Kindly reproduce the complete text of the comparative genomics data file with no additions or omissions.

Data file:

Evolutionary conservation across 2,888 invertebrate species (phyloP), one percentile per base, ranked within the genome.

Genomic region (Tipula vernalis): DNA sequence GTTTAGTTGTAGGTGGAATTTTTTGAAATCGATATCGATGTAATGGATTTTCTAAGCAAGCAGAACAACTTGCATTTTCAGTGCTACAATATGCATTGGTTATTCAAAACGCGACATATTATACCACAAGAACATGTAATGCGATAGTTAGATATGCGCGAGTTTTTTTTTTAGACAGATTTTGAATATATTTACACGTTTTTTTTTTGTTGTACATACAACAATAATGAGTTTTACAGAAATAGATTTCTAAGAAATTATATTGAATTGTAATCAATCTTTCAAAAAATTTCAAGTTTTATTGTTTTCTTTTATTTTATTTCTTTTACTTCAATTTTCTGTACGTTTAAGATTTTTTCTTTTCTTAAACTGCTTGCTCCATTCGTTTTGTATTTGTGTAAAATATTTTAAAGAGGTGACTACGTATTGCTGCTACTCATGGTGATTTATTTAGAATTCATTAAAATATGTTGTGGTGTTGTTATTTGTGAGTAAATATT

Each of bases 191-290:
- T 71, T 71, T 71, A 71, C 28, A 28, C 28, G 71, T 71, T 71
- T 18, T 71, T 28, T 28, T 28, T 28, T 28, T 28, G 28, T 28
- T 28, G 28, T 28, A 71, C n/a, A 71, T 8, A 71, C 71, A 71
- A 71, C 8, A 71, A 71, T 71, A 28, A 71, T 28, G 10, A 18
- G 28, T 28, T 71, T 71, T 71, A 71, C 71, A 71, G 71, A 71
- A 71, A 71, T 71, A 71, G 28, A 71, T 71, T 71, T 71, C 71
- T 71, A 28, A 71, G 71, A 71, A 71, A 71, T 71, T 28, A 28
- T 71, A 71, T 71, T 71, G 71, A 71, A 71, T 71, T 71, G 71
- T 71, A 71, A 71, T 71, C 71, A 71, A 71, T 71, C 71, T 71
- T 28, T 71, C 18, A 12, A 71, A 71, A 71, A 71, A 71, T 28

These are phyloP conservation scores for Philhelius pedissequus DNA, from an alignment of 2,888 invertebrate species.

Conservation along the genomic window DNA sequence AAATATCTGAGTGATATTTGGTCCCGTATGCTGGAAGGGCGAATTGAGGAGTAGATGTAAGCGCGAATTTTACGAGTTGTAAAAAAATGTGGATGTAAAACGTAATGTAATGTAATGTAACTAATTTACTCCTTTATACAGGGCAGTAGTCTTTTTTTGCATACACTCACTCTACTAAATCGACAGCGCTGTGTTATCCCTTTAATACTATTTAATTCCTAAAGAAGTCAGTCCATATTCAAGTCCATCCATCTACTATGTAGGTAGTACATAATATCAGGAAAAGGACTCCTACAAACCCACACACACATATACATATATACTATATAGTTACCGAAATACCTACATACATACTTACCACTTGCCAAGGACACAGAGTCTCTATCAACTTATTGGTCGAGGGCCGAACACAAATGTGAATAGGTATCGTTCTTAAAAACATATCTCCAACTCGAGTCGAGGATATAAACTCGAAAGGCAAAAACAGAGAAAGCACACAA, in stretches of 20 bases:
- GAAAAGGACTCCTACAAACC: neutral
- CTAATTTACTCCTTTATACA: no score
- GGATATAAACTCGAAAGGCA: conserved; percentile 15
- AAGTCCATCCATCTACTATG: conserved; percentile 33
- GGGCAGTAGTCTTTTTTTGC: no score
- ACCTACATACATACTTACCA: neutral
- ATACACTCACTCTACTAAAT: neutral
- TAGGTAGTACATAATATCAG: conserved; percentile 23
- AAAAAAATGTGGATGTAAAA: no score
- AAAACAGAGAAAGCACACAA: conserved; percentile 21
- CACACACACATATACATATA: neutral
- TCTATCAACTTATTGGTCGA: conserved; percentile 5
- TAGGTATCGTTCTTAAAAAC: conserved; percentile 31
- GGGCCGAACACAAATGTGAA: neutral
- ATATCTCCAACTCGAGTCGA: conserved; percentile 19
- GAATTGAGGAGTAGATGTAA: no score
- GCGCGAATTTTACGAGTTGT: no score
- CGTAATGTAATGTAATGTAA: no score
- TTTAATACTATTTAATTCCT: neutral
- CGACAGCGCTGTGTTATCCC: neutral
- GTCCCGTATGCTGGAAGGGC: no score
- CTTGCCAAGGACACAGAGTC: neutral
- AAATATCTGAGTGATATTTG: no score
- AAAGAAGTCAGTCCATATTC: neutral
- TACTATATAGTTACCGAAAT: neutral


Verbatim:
Evolutionary conservation across 2,888 invertebrate species (phyloP), one percentile per base, ranked within the genome.

Genomic region (Tipula vernalis): DNA sequence GTTTAGTTGTAGGTGGAATTTTTTGAAATCGATATCGATGTAATGGATTTTCTAAGCAAGCAGAACAACTTGCATTTTCAGTGCTACAATATGCATTGGTTATTCAAAACGCGACATATTATACCACAAGAACATGTAATGCGATAGTTAGATATGCGCGAGTTTTTTTTTTAGACAGATTTTGAATATATTTACACGTTTTTTTTTTGTTGTACATACAACAATAATGAGTTTTACAGAAATAGATTTCTAAGAAATTATATTGAATTGTAATCAATCTTTCAAAAAATTTCAAGTTTTATTGTTTTCTTTTATTTTATTTCTTTTACTTCAATTTTCTGTACGTTTAAGATTTTTTCTTTTCTTAAACTGCTTGCTCCATTCGTTTTGTATTTGTGTAAAATATTTTAAAGAGGTGACTACGTATTGCTGCTACTCATGGTGATTTATTTAGAATTCATTAAAATATGTTGTGGTGTTGTTATTTGTGAGTAAATATT

Each of bases 191-290:
- T 71, T 71, T 71, A 71, C 28, A 28, C 28, G 71, T 71, T 71
- T 18, T 71, T 28, T 28, T 28, T 28, T 28, T 28, G 28, T 28
- T 28, G 28, T 28, A 71, C n/a, A 71, T 8, A 71, C 71, A 71
- A 71, C 8, A 71, A 71, T 71, A 28, A 71, T 28, G 10, A 18
- G 28, T 28, T 71, T 71, T 71, A 71, C 71, A 71, G 71, A 71
- A 71, A 71, T 71, A 71, G 28, A 71, T 71, T 71, T 71, C 71
- T 71, A 28, A 71, G 71, A 71, A 71, A 71, T 71, T 28, A 28
- T 71, A 71, T 71, T 71, G 71, A 71, A 71, T 71, T 71, G 71
- T 71, A 71, A 71, T 71, C 71, A 71, A 71, T 71, C 71, T 71
- T 28, T 71, C 18, A 12, A 71, A 71, A 71, A 71, A 71, T 28

These are phyloP conservation scores for Philhelius pedissequus DNA, from an alignment of 2,888 invertebrate species.

Conservation along the genomic window DNA sequence AAATATCTGAGTGATATTTGGTCCCGTATGCTGGAAGGGCGAATTGAGGAGTAGATGTAAGCGCGAATTTTACGAGTTGTAAAAAAATGTGGATGTAAAACGTAATGTAATGTAATGTAACTAATTTACTCCTTTATACAGGGCAGTAGTCTTTTTTTGCATACACTCACTCTACTAAATCGACAGCGCTGTGTTATCCCTTTAATACTATTTAATTCCTAAAGAAGTCAGTCCATATTCAAGTCCATCCATCTACTATGTAGGTAGTACATAATATCAGGAAAAGGACTCCTACAAACCCACACACACATATACATATATACTATATAGTTACCGAAATACCTACATACATACTTACCACTTGCCAAGGACACAGAGTCTCTATCAACTTATTGGTCGAGGGCCGAACACAAATGTGAATAGGTATCGTTCTTAAAAACATATCTCCAACTCGAGTCGAGGATATAAACTCGAAAGGCAAAAACAGAGAAAGCACACAA, in stretches of 20 bases:
- GAAAAGGACTCCTACAAACC: neutral
- CTAATTTACTCCTTTATACA: no score
- GGATATAAACTCGAAAGGCA: conserved; percentile 15
- AAGTCCATCCATCTACTATG: conserved; percentile 33
- GGGCAGTAGTCTTTTTTTGC: no score
- ACCTACATACATACTTACCA: neutral
- ATACACTCACTCTACTAAAT: neutral
- TAGGTAGTACATAATATCAG: conserved; percentile 23
- AAAAAAATGTGGATGTAAAA: no score
- AAAACAGAGAAAGCACACAA: conserved; percentile 21
- CACACACACATATACATATA: neutral
- TCTATCAACTTATTGGTCGA: conserved; percentile 5
- TAGGTATCGTTCTTAAAAAC: conserved; percentile 31
- GGGCCGAACACAAATGTGAA: neutral
- ATATCTCCAACTCGAGTCGA: conserved; percentile 19
- GAATTGAGGAGTAGATGTAA: no score
- GCGCGAATTTTACGAGTTGT: no score
- CGTAATGTAATGTAATGTAA: no score
- TTTAATACTATTTAATTCCT: neutral
- CGACAGCGCTGTGTTATCCC: neutral
- GTCCCGTATGCTGGAAGGGC: no score
- CTTGCCAAGGACACAGAGTC: neutral
- AAATATCTGAGTGATATTTG: no score
- AAAGAAGTCAGTCCATATTC: neutral
- TACTATATAGTTACCGAAAT: neutral